Great Barrington — Twice annually, Bard College at Simon’s Rock students and faculty in the dance program come together to present their work to the community in a vibrant celebration of dance.
This semester, due to an overwhelming number of students who expressed interest in the dance program, the fall concert has been extended into a weekend-long festival, showcasing 24 dance pieces in two programs featuring 45 student dancers in performances created by 20 student and two faculty choreographers.
Faculty in dance Kati Garcia-Renart, who directs the program and choreographed a piece for the first-ever dance festival, guides and supports the students throughout the semester-long process. Isabel Filkins, assistant to the technical director of the Daniel Arts Center and an alumna of the dance program, choreographed two pieces.
The dance pieces will showcase a wide range of both creative and cultural expression. The first program, featuring works and performances by first-years and sophomores, will take place Friday, Dec. 8, at 7:30 p.m. and Saturday, Dec. 9, at 2 p.m. The second program–featuring works and performances by juniors, seniors, and faculty and staff–will take place Saturday, Dec. 9, at 7:30 p.m. and Sunday, Dec. 10, at 2 p.m. The dances will be performed in the McConnell Theater of the Daniel Arts Center, 84 Alford Rd., Great Barrington. The dance festival is free and open to the public, and each program will last approximately 90 minutes with a short intermission.
Garcia-Renart noted that “both programs are diverse and eclectic,” featuring original choreography in a wide variety of genres from modern to flamenco to Chinese classical to tap. “I am just amazed at what the students bring to the table. I am always moved by the creativity that comes out of their work,” she said. Whether they come from a dance background or not, the students show great conviction and expression in their work.
One of Filkins’ pieces, “Time,” “is about the way in which we move through life in the same spaces, but are often experiencing those spaces on a very different timeline. Whether it be differences in age, in the speed at which we are traveling, or in our perception of how time might be dragging on, these diverse experiences can either bring us together or create divisions and a sense of disconnect.”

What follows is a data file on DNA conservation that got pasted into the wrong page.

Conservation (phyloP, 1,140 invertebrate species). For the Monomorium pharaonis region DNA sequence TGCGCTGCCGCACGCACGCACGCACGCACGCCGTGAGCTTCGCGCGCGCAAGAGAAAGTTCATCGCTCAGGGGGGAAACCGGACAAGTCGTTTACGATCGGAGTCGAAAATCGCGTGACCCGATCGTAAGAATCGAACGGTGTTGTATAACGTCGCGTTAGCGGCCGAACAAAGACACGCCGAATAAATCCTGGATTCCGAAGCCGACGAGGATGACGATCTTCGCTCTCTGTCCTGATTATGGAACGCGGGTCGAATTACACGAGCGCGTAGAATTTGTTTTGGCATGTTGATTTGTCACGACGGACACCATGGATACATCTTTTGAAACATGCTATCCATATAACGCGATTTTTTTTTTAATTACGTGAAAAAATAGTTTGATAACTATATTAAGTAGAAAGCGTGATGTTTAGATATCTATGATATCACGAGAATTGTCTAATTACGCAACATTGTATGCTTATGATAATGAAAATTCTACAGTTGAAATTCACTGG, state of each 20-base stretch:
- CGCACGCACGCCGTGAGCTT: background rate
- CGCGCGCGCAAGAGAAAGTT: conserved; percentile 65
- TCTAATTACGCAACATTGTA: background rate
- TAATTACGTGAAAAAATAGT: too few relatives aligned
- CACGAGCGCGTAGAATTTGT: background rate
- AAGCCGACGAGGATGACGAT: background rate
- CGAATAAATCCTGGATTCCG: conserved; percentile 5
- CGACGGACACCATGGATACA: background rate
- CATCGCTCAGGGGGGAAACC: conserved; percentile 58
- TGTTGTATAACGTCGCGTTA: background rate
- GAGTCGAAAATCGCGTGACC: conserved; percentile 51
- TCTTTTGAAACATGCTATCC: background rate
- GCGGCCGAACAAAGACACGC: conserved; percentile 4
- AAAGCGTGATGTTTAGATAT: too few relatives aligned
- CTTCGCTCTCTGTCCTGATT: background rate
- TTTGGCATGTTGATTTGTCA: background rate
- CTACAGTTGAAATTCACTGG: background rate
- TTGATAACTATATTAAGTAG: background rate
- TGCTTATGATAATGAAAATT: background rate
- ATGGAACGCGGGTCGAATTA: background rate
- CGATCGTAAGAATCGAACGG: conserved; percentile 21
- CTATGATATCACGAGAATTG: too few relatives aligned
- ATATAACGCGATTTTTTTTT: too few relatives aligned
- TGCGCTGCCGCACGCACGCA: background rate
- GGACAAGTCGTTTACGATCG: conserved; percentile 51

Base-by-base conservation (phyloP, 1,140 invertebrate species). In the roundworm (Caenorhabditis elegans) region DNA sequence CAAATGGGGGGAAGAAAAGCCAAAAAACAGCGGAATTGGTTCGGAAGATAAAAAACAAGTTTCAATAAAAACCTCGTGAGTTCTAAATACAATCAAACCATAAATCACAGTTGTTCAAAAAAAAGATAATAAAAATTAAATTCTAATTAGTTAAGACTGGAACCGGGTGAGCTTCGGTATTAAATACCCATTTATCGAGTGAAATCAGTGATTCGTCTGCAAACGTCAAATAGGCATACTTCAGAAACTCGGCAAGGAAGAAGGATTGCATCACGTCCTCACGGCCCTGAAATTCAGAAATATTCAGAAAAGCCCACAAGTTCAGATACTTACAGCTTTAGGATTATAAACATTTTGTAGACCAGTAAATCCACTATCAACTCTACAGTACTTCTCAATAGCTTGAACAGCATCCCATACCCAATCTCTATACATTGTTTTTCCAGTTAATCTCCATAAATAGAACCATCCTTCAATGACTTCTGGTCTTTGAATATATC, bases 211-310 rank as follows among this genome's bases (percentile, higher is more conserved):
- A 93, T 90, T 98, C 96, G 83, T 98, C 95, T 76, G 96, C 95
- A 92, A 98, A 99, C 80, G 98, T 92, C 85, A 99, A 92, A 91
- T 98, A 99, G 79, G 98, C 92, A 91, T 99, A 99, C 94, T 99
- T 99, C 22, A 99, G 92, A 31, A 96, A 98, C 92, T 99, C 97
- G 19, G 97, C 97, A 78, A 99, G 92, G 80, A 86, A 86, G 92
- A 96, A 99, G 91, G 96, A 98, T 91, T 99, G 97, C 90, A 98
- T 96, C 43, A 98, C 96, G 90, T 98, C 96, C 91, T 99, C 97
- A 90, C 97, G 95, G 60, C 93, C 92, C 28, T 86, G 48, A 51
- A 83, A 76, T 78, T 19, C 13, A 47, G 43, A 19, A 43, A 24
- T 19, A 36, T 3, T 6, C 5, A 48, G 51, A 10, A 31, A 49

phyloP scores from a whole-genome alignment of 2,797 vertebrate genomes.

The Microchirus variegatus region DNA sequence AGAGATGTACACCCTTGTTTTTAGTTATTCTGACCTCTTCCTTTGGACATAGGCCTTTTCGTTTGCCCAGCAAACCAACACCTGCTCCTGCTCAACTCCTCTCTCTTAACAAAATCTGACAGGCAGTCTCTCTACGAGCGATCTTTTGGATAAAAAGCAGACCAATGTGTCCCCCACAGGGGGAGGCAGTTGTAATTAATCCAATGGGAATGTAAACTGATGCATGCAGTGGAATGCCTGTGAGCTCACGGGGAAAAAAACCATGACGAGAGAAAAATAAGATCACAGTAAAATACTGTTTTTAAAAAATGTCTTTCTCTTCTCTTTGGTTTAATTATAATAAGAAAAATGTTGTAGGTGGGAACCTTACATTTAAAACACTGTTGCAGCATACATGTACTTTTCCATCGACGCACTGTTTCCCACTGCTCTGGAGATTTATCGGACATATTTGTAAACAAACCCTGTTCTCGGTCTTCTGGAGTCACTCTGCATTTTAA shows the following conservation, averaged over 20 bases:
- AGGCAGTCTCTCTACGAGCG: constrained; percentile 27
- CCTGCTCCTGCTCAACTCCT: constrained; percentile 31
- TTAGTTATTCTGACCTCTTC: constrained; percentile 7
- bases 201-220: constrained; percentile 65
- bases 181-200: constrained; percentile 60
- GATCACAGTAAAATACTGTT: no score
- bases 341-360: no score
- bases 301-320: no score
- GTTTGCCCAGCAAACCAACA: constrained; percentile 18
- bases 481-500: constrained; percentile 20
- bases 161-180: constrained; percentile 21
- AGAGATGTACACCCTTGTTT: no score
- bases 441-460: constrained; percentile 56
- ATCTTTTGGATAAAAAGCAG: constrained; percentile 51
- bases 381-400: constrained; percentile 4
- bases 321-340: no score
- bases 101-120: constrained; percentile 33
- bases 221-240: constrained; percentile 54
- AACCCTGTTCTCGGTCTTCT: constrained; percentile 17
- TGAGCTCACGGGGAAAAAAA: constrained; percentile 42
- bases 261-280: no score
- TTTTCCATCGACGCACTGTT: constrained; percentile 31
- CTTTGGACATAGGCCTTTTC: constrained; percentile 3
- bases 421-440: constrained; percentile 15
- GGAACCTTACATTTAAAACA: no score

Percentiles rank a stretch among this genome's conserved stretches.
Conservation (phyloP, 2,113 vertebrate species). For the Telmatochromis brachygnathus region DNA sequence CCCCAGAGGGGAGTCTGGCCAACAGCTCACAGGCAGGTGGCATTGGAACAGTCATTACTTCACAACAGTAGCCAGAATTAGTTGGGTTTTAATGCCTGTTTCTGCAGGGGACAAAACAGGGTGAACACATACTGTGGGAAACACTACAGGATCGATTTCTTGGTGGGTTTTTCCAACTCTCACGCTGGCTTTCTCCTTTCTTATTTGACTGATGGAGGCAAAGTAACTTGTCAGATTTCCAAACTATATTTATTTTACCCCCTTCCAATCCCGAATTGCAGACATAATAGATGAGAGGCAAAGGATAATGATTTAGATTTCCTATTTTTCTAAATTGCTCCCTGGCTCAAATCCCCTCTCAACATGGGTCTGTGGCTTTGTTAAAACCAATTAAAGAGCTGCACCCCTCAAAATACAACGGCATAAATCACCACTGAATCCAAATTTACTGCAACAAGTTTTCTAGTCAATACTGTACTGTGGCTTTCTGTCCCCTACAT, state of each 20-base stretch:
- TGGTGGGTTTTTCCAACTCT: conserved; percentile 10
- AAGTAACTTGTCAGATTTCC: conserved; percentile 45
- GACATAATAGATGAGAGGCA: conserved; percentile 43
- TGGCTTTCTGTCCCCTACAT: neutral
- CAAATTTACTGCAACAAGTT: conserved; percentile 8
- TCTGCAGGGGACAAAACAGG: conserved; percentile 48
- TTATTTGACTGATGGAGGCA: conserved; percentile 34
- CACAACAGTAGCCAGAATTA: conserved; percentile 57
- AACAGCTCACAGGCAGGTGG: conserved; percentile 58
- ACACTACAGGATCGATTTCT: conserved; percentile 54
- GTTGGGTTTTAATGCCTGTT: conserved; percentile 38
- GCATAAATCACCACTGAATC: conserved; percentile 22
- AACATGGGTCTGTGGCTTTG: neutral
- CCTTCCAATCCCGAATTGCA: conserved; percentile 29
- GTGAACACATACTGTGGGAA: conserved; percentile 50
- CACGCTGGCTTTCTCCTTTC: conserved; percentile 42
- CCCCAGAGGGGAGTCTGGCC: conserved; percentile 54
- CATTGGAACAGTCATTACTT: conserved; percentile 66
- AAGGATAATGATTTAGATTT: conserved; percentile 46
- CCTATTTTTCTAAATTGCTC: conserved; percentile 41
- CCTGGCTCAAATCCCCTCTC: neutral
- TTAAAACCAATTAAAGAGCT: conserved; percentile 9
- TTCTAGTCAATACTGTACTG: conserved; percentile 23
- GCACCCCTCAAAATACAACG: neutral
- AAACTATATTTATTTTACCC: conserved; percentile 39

For some students, “dance is a part of their life,” said Garcia-Renart. Some come to Simon’s Rock with a full dance background, but most will take their first-ever dance classes. Inspired by their experiences, some of these students then choose to continue on and concentrate in dance.
An inspiring example is senior Danielle Pendleton, who said, “I have always loved movement and dancing, but did not receive any formal training until I came to Simon’s Rock. I took a dance class my first semester to try something new, and then I fell in love with it and decided that I would concentrate in dance.” This will be Pendleton’s seventh dance concert as a dancer and choreographer, and she plans on choreographing and composing music for an eighth piece in the spring semester.
Behind the scenes, Filkins is helping Garcia-Renart organize the programs while John Musall, lighting designer and technical director of the Daniel Arts Center who has designed for hundreds of dance and theater productions, will guide the students working backstage. Another first this year: Faculty member, alumnus and costume designer George Veale ’98 is working with students on the costumes for the festival.
The dance program at Simon’s Rock allows students to learn, explore, create and express creativity through the world of dance. “Dance helps make them stronger in their individuality,” noted Garcia-Renart.